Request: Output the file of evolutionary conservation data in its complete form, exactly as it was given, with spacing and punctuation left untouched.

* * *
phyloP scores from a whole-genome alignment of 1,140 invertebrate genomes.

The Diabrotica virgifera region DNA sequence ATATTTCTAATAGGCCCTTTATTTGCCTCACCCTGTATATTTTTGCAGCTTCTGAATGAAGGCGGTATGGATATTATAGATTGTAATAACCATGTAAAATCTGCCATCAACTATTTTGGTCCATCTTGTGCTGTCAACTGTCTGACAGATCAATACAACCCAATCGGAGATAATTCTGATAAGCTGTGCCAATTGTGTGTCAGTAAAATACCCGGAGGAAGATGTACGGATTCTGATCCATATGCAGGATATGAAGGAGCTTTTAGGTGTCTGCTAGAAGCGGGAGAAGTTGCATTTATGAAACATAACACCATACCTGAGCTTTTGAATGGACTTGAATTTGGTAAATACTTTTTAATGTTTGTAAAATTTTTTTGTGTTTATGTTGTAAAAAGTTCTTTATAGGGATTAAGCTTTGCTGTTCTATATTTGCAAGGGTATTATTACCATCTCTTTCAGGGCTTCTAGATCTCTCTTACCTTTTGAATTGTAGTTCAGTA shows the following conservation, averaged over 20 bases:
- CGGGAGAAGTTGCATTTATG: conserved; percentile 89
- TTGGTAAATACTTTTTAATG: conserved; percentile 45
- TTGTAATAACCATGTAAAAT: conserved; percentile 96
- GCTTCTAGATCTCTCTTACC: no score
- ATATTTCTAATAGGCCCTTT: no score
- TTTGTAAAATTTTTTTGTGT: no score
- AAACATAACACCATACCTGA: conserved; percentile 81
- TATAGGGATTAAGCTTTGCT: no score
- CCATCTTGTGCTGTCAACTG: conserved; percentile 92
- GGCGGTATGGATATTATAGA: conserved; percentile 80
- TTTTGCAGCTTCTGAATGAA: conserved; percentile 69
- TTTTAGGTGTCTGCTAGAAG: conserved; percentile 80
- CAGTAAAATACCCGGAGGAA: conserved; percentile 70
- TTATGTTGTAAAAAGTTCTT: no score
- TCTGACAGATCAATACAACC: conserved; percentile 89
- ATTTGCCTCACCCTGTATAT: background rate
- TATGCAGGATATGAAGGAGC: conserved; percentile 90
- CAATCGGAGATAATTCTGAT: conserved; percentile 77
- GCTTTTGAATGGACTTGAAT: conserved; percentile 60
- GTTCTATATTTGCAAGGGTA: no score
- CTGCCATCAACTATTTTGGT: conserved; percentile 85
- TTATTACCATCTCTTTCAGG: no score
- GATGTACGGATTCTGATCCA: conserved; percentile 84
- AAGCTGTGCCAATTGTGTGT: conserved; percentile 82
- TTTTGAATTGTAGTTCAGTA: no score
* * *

phyloP scores from a whole-genome alignment of 1,140 invertebrate genomes.

The Diabrotica virgifera region DNA sequence ATATTTCTAATAGGCCCTTTATTTGCCTCACCCTGTATATTTTTGCAGCTTCTGAATGAAGGCGGTATGGATATTATAGATTGTAATAACCATGTAAAATCTGCCATCAACTATTTTGGTCCATCTTGTGCTGTCAACTGTCTGACAGATCAATACAACCCAATCGGAGATAATTCTGATAAGCTGTGCCAATTGTGTGTCAGTAAAATACCCGGAGGAAGATGTACGGATTCTGATCCATATGCAGGATATGAAGGAGCTTTTAGGTGTCTGCTAGAAGCGGGAGAAGTTGCATTTATGAAACATAACACCATACCTGAGCTTTTGAATGGACTTGAATTTGGTAAATACTTTTTAATGTTTGTAAAATTTTTTTGTGTTTATGTTGTAAAAAGTTCTTTATAGGGATTAAGCTTTGCTGTTCTATATTTGCAAGGGTATTATTACCATCTCTTTCAGGGCTTCTAGATCTCTCTTACCTTTTGAATTGTAGTTCAGTA shows the following conservation, averaged over 20 bases:
- CGGGAGAAGTTGCATTTATG: conserved; percentile 89
- TTGGTAAATACTTTTTAATG: conserved; percentile 45
- TTGTAATAACCATGTAAAAT: conserved; percentile 96
- GCTTCTAGATCTCTCTTACC: no score
- ATATTTCTAATAGGCCCTTT: no score
- TTTGTAAAATTTTTTTGTGT: no score
- AAACATAACACCATACCTGA: conserved; percentile 81
- TATAGGGATTAAGCTTTGCT: no score
- CCATCTTGTGCTGTCAACTG: conserved; percentile 92
- GGCGGTATGGATATTATAGA: conserved; percentile 80
- TTTTGCAGCTTCTGAATGAA: conserved; percentile 69
- TTTTAGGTGTCTGCTAGAAG: conserved; percentile 80
- CAGTAAAATACCCGGAGGAA: conserved; percentile 70
- TTATGTTGTAAAAAGTTCTT: no score
- TCTGACAGATCAATACAACC: conserved; percentile 89
- ATTTGCCTCACCCTGTATAT: background rate
- TATGCAGGATATGAAGGAGC: conserved; percentile 90
- CAATCGGAGATAATTCTGAT: conserved; percentile 77
- GCTTTTGAATGGACTTGAAT: conserved; percentile 60
- GTTCTATATTTGCAAGGGTA: no score
- CTGCCATCAACTATTTTGGT: conserved; percentile 85
- TTATTACCATCTCTTTCAGG: no score
- GATGTACGGATTCTGATCCA: conserved; percentile 84
- AAGCTGTGCCAATTGTGTGT: conserved; percentile 82
- TTTTGAATTGTAGTTCAGTA: no score